The Graphic Design Process

Problem Solving

The Graphic Design Process

The Benefit of the Graphic Design Process

There are steps in the graphic design process to follow that will help you achieve the best results. Instead of going right into the design when you get a new project, you can save your time and energy by exploring the topic first and understanding what your client needs.
Then, you can start finalizing your content. It starts with simple sketches and brainstorming, followed by several rounds of approvals in design.
If you take the right approach to your graphic design work, you and your customers will be happy with the final product. We will walk through every step of the design process.

Gather Information

Before you start a project, you need to know what your client needs. Gathering as much information as possible is the first step in the graphic design process. When approaching a new job, set up a meeting and ask a series of questions about the purpose of the task.
In addition to the right product for your customer (for example, logo or website), ask questions such as:
  • Who is the audience?
  • What is the message?
  • How many pages is the piece?
  • What are the dimensions?
  • Is there a specific budget?
  • Is there a deadline for completion?
  • Can the client provide examples of designs they like?
  • Is there an existing corporate brand that needs to be matched?
Take detailed notes, which you can refer to throughout the design process.

Create an Outline

Using the information gathered in your meeting, you can create a summary of the project content and goal.
For a website, it includes all the main sections and the content for each one.
Include dimensions and technical specifications for print or web work.
Provide this outline to your customer and ask for any changes. Once you have reached an agreement on how the piece will look and get approval for the project details, you can move on to the next step.
Note: This is the only time you will offer a plan for your client. This includes the cost and duration of the work and any other ‘business’ details. Instead of discussing it here, we focus strictly on the design aspect of the project.

Harness Your Creativity!

The design has to be creative! Before you go into the design (don’t worry, it’s next) take some time to think about creative solutions for the project.
You can use the examples of the client’s favorite work as guides for what they like and dislike, but your goal is to come up with something new and different that will set them apart from others (of course if they don’t listen appropriately).
Ways to get flowing creative juices are as follows:
Brainstorming: Throw any and all ideas together with a team.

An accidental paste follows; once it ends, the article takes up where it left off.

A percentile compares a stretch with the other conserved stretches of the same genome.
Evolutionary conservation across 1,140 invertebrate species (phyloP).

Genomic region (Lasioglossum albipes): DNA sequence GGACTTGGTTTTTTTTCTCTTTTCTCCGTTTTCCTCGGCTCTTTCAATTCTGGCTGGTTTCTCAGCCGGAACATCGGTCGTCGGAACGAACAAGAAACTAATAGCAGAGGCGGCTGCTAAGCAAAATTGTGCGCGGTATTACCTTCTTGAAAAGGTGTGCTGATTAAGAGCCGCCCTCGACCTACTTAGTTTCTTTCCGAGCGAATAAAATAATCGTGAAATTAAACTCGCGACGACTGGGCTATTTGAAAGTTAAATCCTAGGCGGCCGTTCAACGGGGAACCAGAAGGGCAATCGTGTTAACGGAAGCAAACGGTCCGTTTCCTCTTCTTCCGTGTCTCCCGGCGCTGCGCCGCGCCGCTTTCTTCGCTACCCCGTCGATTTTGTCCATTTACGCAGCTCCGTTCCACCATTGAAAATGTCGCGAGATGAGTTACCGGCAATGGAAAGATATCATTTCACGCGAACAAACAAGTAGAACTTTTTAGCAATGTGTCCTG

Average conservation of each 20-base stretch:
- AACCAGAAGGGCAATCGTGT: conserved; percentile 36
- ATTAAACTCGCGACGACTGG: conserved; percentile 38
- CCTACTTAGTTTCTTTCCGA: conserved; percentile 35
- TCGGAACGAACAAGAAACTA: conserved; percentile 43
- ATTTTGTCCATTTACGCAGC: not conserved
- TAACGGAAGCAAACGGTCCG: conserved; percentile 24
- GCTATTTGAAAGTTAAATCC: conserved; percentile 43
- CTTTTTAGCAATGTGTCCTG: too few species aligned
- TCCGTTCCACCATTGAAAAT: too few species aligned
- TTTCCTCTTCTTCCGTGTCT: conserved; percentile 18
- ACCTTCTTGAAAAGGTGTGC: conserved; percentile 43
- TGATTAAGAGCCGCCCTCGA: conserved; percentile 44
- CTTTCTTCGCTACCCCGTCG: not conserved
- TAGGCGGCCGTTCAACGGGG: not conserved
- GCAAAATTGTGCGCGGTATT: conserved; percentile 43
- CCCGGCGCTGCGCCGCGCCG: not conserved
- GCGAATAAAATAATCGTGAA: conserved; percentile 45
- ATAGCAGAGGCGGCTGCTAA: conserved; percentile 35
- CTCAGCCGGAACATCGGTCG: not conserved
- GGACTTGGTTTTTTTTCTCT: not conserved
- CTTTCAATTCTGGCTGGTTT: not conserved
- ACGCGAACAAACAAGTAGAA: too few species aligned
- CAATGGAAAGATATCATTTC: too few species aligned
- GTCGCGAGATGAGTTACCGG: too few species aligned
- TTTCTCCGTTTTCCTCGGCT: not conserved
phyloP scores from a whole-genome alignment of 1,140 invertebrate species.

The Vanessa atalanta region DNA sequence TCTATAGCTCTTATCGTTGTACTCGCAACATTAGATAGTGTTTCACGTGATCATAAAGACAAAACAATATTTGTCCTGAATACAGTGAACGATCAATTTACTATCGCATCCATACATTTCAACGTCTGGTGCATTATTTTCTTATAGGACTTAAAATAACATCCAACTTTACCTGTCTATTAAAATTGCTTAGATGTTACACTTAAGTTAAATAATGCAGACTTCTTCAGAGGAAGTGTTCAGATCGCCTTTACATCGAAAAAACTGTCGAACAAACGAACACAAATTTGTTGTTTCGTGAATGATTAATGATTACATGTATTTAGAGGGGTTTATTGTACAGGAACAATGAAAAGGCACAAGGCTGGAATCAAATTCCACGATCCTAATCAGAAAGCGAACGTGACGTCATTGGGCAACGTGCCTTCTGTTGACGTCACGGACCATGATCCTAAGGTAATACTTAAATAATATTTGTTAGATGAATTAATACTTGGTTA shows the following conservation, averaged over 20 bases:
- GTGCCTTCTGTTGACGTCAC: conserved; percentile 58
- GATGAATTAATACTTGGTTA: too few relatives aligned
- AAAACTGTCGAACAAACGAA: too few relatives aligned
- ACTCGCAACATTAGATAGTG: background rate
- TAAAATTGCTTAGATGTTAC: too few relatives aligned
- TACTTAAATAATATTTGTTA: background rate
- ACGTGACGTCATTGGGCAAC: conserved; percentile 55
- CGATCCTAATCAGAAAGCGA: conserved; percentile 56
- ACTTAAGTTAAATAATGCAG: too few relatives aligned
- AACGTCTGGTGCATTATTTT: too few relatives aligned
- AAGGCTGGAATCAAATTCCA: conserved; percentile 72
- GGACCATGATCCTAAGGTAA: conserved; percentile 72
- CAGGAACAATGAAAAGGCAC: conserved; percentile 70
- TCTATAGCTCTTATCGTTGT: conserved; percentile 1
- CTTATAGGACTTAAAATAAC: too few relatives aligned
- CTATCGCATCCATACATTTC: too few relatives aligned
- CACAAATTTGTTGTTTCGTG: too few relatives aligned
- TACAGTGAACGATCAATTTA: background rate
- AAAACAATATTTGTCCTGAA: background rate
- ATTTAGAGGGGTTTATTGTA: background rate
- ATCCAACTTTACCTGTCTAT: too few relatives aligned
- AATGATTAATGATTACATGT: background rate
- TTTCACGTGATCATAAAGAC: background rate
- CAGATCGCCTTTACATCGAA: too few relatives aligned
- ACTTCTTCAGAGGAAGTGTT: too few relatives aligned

Visit a Museum: Inspired by the Originals.
Read a book: Small things like color or shape in a graphic design book can evoke a completely original idea.
Take a walk: Sometimes it’s good to go outside and see the world because you never know what will trigger your imagination.
Draw: Doodle some ideas on a page, even if you are not an “artist”.
Once you’ve got some ideas for the project, it’s time to start building the built-in layout.

Sketches and Wireframes

Before going into a software program like Illustrator or Indesign, it may be helpful to create some simple sketches of the layout of an area. You can show your customer your basic ideas without spending too much time on design.
Find out if you’re going in the right direction by providing quick sketches of logo ideas, line drawings of layouts showing where the elements are placed on the page, or a quick handmade version of the package design. When it comes to web design, wireframes are a great way to get started with your page layouts

Design Multiple Versions

When you knock out the final design in a single shot, it is a good idea to provide your client with at least two versions of a design. This gives them some options and allows you to combine their favorite elements from each one.
You can often agree on how many individual versions are included in a job when writing and negotiating your project. Many options can lead to more unwanted work and overwhelm the client, which can eventually frustrate you. It is best to limit this to two or three unique designs.
Tip: Make sure you have the versions or ideas (including the ones you don’t like) that you choose not to offer at that time. You never know when they might come in handy, and this idea might be useful for future projects.

Revisions

Let your customer know that you are promoting “blending and matching” the designs you offer. They may like the background color in one design and the font choices in another.
From their recommendations, you can present a second round design. Don’t be afraid to express your opinion on what is best. After all, you are the designer!
After this second round, it is not usual to make two more round changes before reaching the final design.

Stick to the Steps

When following these steps, do not forget to complete each one before moving on to the next one.
If you do solid research, you know you can create an accurate exterior. With an accurate outline, you have the information you need to draw some ideas. With the approval of these ideas, you can go on to create the actual design, which once edited will be your final piece.
A customer asks “Where is the logo?” After the work is already done!

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